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Haff v. People

July 10, 2009

MATTHEW DAVID HAFF, PETITIONER,
v.
PEOPLE OF THE STATE OF CALIFORNIA, ET AL., RESPONDENTS.



The opinion of the court was delivered by: Gregory G. Hollows United States Magistrate Judge

ORDER & FINDINGS AND RECOMMENDATIONS

I. Introduction

Petitioner, a state prisoner proceeding pro se, has filed this application for a writ of habeas corpus pursuant to 28 U.S.C. § 2254. The matter was referred to a United States Magistrate Judge pursuant to 28 U.S.C. § 636(b)(1)(B) and Local General Order No. 262.

On December 15, 2008, the undersigned filed findings and recommendations (Doc. #12) recommending that the motion to dismiss for filing the petition after the one-year statute of limitations be denied. The findings and recommendations were served on all parties and contained notice to all parties that any objections to the findings and recommendations were to be filed within twenty days. Respondent timely filed objections (Doc. #15) to the findings and recommendations that contained new evidence not in the original motion to dismiss. On April 6, 2009, the district judge, the Honorable Morrison C. England, Jr., issued an order (Doc. #17) remanding the finding and recommendations back to the undersigned to consider the new evidence. Petitioner was also granted 10 days to respond to the newly presented evidence. Petitioner submitted a letter citing his February 26, 2009, (Doc. #16), memorandum as his response.

II. Background

Respondent filed a motion to dismiss the petition on the ground that it was filed beyond the one-year statute of limitations. The last day for petitioner to file a timely federal petition was on January 16, 2008. The instant petition was filed on February 7, 2008. Respondent noted in the motion to dismiss that the petition contained a proof of service to prison authorities for December 10, 2007.*fn1 In response, respondent attached plaintiff's outgoing legal mail log to show that prison officials mailed the petition to the court on February 5, 2008. Respondent, in some unspecified manner, concluded that petitioner must have delivered the petition to prison officials on February 5, 2008.

In his opposition to the motion to dismiss, petitioner stated that he placed the petition in the prison mailing system on December 10, 2007, and alleged that the tardiness of the petition was due to the prison mailing system and a disruption with the library staff, as a librarian was killed in a car accident. Respondent elected not to file a reply.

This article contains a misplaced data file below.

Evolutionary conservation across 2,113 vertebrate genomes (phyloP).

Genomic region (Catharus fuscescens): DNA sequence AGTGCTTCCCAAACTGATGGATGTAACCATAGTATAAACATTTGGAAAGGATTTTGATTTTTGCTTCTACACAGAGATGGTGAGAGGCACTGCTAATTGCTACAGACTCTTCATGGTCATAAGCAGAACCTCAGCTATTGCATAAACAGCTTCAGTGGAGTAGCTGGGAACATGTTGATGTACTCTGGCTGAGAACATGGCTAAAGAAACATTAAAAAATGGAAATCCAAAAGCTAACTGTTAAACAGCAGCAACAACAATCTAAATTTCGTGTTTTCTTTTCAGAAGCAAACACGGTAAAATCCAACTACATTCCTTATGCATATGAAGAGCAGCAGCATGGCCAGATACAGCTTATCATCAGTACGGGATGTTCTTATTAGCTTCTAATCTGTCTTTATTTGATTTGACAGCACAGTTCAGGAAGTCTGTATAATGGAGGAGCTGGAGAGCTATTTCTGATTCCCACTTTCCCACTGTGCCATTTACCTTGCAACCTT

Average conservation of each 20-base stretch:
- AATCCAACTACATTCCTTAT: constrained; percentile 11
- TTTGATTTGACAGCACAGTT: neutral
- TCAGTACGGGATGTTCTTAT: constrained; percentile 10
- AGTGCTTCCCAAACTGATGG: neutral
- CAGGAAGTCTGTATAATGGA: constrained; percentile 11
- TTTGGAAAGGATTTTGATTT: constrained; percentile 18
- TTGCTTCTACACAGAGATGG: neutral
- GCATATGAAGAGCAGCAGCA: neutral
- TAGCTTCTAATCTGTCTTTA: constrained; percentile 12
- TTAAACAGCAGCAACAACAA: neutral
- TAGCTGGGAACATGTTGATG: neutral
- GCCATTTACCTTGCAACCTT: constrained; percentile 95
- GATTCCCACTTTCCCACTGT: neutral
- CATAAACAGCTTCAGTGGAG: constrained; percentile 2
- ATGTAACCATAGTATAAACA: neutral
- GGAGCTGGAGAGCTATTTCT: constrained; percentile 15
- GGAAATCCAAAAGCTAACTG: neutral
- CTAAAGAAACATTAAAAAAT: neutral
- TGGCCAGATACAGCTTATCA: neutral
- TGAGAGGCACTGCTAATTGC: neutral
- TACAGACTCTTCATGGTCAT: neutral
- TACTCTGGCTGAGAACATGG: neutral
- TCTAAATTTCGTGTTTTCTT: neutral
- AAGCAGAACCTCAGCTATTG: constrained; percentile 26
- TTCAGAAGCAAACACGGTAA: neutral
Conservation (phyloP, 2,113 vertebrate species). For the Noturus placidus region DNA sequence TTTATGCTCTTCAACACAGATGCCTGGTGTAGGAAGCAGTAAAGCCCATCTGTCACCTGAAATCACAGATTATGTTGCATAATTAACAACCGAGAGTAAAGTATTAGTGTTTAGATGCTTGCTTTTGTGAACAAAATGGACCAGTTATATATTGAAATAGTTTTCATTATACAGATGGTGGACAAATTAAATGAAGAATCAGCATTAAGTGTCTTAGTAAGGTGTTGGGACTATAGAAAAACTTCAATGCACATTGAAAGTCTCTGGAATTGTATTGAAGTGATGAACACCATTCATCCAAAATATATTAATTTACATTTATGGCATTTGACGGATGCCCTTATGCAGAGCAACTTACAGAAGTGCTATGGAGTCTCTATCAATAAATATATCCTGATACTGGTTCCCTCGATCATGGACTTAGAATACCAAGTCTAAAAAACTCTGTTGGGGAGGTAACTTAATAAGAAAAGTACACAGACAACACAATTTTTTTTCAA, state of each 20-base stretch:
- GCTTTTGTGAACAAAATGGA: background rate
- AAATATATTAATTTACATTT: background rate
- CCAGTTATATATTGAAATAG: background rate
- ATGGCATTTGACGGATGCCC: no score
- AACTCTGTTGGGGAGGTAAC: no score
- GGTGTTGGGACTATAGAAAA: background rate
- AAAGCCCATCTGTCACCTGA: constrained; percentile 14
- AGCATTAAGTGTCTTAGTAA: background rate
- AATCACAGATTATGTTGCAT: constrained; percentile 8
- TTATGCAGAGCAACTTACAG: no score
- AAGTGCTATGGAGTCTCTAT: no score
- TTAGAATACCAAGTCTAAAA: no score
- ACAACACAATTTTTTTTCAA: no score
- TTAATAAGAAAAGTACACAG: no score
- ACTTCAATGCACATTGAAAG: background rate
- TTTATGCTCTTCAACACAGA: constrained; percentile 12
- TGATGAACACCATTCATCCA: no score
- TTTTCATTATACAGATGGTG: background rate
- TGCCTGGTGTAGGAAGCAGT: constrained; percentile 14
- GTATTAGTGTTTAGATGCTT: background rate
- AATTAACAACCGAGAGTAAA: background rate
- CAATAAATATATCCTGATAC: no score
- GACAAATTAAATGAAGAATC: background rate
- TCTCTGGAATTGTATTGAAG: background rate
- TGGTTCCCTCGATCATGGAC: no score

On December 15, 2008, undersigned, relying on the prison "mailbox rule," recommended that the motion to dismiss be denied.

When a pro se petitioner produces evidence that he timely complied with a procedural deadline by submitting documentation to prison officials, the burden shifts to the respondent to provide evidence in support of a contrary finding. Caldwell v. Amend, 30 F. 3d 1199, 1202 (9th Cir. 1994). In opposition, respondent provides the outgoing legal mail log for petitioner at California Correctional Center. Lodged Doc. 5. Respondent asserts that the log shows that the petition was delivered to prison officials on February 5, 2008.

Respondent's evidentiary submission, a one page copy of a fax, is deficient in many respects. The mail log is unauthenticated and is unaccompanied by a declaration stating what the document is purported to reflect. The mail log contains three entries, two of which show a date of February 5, 2008, and are addressed to the court, and most likely correspond to the instant petition.*fn2 The February 5, 2008, date is grouped in a column marked "sent". This court assumes that is the date the petition left the prison. However, nothing on the mail log indicates the date the petition was received, the date at issue. Respondent has provided no other information describing the mail process at California Correction Center. As such, the court has no way to determine how long the petition could have been in the custody of prison officials.

December 15, 2008, Findings and Recommendations at 2-3.

III. Analysis

Respondent's new evidence includes several declarations by officials at the prison and other documents describing the procedure for inmate legal mail. Respondent has met his burden in refuting petitioner's contention that the petition was timely mailed. A review of the materials indicates that petitioner could not have submitted the petition to prison officials on December 10, 2007, rather petitioner submitted his petition after the statute of limitations had expired.

Petitioner alleges that he placed the petition in a library drop box routinely used for legal mail on December 10, 2007, and he was unaware that the petition was untimely mailed. Petitioner theorizes that ...


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